Skip to main content

The Alteration (SF) - Kingsley Amis ****

I've come back to this book after a couple of decades and it still holds up well as one of the two great alternative history books where there is no Reformation in Europe, leaving the Catholic church with a  stranglehold that limits the development of science, technology and society (the other, of course, is Keith Roberts' lyrical Pavane).

The central theme to The Alteration is whether a ten-year-old boy with a superb singing voice should be turned into a castrato to preserve that voice for life at significant cost for the boy - but Kingsley Amis has immense fun with many references to familiar people, books and events, seen in the different light of the tightly Catholic Europe. The strange mix of Tudor and 1970s is done beautifully and atmospherically, as are the many differences between their world and ours (though it's never properly explained why Cowley, now known as Coverley, is the capital, rather than London). There are Protestants in this world - but they are mostly limited to New England, which despite being arguably better than Europe has its own problems.

Altogether a rich and delightful book with enough varied topics (the passage of child to adult, for instance, and the nature of being 'gifted' as well as the obvious social and religious themes) to engage anyone. I do have two issues. The minor one is that it is written in a language that is modern, but with a period feel to deepen that Tudor/1970s mix - which is fine, but distances the reader a little. The rather bigger one is the major plot twist in the final segment of the book - I won't give it away, but this is a twist that will not only have a fair number of readers wincing, but that is so improbable in the context that it makes the ending seem contrived. I understand what Amis is doing here, but he should have found a different way to do it.

Despite that, though, this is a great example of that wonderful mix of science fiction and historical fiction that is an alternative history, and well worth a try.


Paperback 

Kindle 
Using these links earns us commission at no cost to you
Review by Brian Clegg

Comments

Popular posts from this blog

The God Game (SF) - Danny Tobey *****

Wow. I'm not sure I've ever read a book that was quite such an adrenaline rush - certainly it has been a long time since I've read a science fiction title which has kept me wanting to get back to it and read more so fiercely. 

In some ways, what we have here is a cyber-SF equivalent of Stephen King's It. A bunch of misfit American high school students face a remarkably powerful evil adversary - though in this case, at the beginning, their foe appears to be able to transform their worlds for the better.

Rather than a supernatural evil, the students take on a rogue AI computer game that thinks it is a god - and has the powers to back its belief. Playing the game is a mix of a virtual reality adventure like Pokemon Go and a real world treasure hunt. Players can get rewards for carrying out tasks - delivering a parcel, for example, which can be used to buy favours, abilities in the game and real objects. But once you are in the game, it doesn't want to let you go and is …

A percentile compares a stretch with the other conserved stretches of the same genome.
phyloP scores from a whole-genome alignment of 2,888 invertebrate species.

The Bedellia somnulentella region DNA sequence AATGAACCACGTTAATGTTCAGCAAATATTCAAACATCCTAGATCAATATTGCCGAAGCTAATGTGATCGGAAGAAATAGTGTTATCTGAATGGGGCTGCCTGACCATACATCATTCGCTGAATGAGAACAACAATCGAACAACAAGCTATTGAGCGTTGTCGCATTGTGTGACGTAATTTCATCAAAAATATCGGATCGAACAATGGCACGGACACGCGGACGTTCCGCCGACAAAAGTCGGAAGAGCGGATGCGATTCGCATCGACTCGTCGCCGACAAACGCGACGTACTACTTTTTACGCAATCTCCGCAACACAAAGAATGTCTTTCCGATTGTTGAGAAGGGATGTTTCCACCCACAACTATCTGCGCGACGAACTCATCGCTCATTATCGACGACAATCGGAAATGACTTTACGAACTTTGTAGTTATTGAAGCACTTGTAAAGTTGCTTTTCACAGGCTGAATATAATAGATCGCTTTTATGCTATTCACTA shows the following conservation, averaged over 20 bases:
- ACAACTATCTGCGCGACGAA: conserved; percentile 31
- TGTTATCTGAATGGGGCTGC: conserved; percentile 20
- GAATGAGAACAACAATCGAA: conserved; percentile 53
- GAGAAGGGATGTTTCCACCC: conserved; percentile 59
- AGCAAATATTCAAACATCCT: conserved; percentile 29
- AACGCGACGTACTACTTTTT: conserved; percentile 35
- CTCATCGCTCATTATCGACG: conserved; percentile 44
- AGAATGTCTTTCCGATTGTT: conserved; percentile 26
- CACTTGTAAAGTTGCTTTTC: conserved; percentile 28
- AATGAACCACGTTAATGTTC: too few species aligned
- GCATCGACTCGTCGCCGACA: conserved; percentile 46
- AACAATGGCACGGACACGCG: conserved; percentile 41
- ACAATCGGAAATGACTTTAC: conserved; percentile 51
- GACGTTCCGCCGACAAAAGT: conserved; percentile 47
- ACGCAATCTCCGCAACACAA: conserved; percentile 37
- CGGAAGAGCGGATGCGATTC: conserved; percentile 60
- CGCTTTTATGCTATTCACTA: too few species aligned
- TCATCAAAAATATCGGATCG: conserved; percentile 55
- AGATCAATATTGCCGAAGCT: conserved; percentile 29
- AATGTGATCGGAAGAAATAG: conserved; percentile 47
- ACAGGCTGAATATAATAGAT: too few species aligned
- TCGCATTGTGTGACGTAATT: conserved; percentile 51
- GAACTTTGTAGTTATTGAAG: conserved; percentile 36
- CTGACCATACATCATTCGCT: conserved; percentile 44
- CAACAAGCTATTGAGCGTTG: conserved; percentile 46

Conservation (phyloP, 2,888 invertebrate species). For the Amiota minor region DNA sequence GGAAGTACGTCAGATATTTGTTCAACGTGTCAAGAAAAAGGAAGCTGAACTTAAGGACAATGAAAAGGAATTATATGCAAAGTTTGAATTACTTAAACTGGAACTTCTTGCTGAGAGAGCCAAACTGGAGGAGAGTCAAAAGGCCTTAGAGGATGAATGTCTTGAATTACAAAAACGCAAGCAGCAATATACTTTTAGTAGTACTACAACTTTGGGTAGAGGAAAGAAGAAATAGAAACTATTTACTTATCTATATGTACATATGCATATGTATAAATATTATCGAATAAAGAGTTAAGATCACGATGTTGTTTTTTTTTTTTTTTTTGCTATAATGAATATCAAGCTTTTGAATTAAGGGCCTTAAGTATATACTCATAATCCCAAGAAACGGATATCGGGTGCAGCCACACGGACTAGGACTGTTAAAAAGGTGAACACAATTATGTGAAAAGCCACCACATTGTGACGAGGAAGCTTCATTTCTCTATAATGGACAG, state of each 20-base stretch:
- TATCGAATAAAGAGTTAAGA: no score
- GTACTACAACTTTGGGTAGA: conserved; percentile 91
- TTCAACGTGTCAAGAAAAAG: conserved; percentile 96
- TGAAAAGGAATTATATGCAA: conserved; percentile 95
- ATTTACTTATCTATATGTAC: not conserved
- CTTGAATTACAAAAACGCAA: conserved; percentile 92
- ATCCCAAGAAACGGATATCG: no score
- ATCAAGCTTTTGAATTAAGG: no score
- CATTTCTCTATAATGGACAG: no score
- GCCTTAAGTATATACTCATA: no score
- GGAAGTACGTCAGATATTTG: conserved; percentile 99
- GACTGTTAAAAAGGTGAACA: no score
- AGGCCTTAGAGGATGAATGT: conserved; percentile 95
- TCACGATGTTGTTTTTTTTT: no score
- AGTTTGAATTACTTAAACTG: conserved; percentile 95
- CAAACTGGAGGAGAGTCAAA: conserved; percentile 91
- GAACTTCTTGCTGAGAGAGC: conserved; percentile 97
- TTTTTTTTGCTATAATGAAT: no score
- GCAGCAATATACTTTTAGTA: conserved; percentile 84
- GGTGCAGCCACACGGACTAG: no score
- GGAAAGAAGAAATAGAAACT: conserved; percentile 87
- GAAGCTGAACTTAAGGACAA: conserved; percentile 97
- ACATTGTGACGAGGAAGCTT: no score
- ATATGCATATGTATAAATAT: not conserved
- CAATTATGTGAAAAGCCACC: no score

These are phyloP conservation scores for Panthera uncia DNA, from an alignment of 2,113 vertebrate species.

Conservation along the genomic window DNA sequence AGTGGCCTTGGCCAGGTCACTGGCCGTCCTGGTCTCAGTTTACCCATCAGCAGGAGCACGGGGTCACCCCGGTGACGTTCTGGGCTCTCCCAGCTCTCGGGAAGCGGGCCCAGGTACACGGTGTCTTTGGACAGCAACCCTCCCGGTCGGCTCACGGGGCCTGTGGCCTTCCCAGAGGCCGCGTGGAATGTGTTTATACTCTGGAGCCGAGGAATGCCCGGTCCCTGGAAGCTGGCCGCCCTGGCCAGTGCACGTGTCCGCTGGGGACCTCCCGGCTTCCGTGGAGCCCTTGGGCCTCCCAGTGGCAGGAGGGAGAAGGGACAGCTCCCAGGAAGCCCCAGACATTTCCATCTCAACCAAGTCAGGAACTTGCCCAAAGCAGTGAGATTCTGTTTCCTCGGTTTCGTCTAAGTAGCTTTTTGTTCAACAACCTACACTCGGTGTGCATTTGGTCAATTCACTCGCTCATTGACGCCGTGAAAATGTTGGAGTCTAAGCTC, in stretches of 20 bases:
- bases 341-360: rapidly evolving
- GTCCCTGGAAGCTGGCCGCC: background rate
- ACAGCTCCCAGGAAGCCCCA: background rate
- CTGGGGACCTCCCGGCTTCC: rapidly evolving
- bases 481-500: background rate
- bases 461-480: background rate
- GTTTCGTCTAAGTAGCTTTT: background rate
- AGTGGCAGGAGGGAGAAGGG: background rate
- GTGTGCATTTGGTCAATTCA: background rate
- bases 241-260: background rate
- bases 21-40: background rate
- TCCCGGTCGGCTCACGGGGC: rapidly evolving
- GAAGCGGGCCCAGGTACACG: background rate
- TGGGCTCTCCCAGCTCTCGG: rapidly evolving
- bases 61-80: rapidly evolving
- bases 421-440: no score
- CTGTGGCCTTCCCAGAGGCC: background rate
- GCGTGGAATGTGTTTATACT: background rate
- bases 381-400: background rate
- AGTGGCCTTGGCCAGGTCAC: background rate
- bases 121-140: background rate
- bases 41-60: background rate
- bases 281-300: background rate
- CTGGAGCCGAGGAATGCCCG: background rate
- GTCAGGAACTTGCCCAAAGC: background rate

Peter Wothers - Four Way Interview

Dr Peter Wothers is a Teaching Fellow in the Department of Chemistry, University of Cambridge, and a Fellow and Director of Studies in Chemistry at St Catharine's College. He is heavily involved in promoting chemistry to young students and members of the public, and, in 2010, created the popular Cambridge Chemistry Challenge competition for students in the UK. Peter is known nationally and internationally for his demonstration lectures and presented the Royal Institution Christmas Lectures, titled The Modern Alchemist, in 2012. In 2014, he was awarded an M.B.E. for Services to Chemistry in the Queen's Birthday Honours.. His new book is Antimony, Gold and Jupiter's Wolf.

Why chemistry?

I’ve been pretty much obsessed with chemistry from about the age of 8.  I built up quite a substantial home laboratory with all sorts of things that are (quite rightly) banned now (such as white phosphorus) and also used to go to second-hand bookshops to find chemistry texts.  Eventually I boug…

Where are the chemistry popular science books?

by Brian Clegg
There has never been more emphasis on the importance of public engagement. We need both to encourage a deeper interest in science and to counter anti-scientific views that seem to go hand-in-hand with some types of politics. Getting the public interested in science both helps recruit new scientists of the future and spreads an understanding of why an area of scientific research deserves funding. Yet it is possible that chemistry lags behind the other sciences in outreach. As a science writer, and editor of this website, I believe that chemistry is under-represented in popular science. I'd like to establish if this is the case, if so why it is happening - and what can be done to change things. 


An easy straw poll is provided by the topic tags on the site. At the time of writing, there are 22 books under 'chemistry' as opposed to 97 maths, 126 biology and 182 physics. The distribution is inevitably influenced by editorial bias - but as the editor, I can confirm …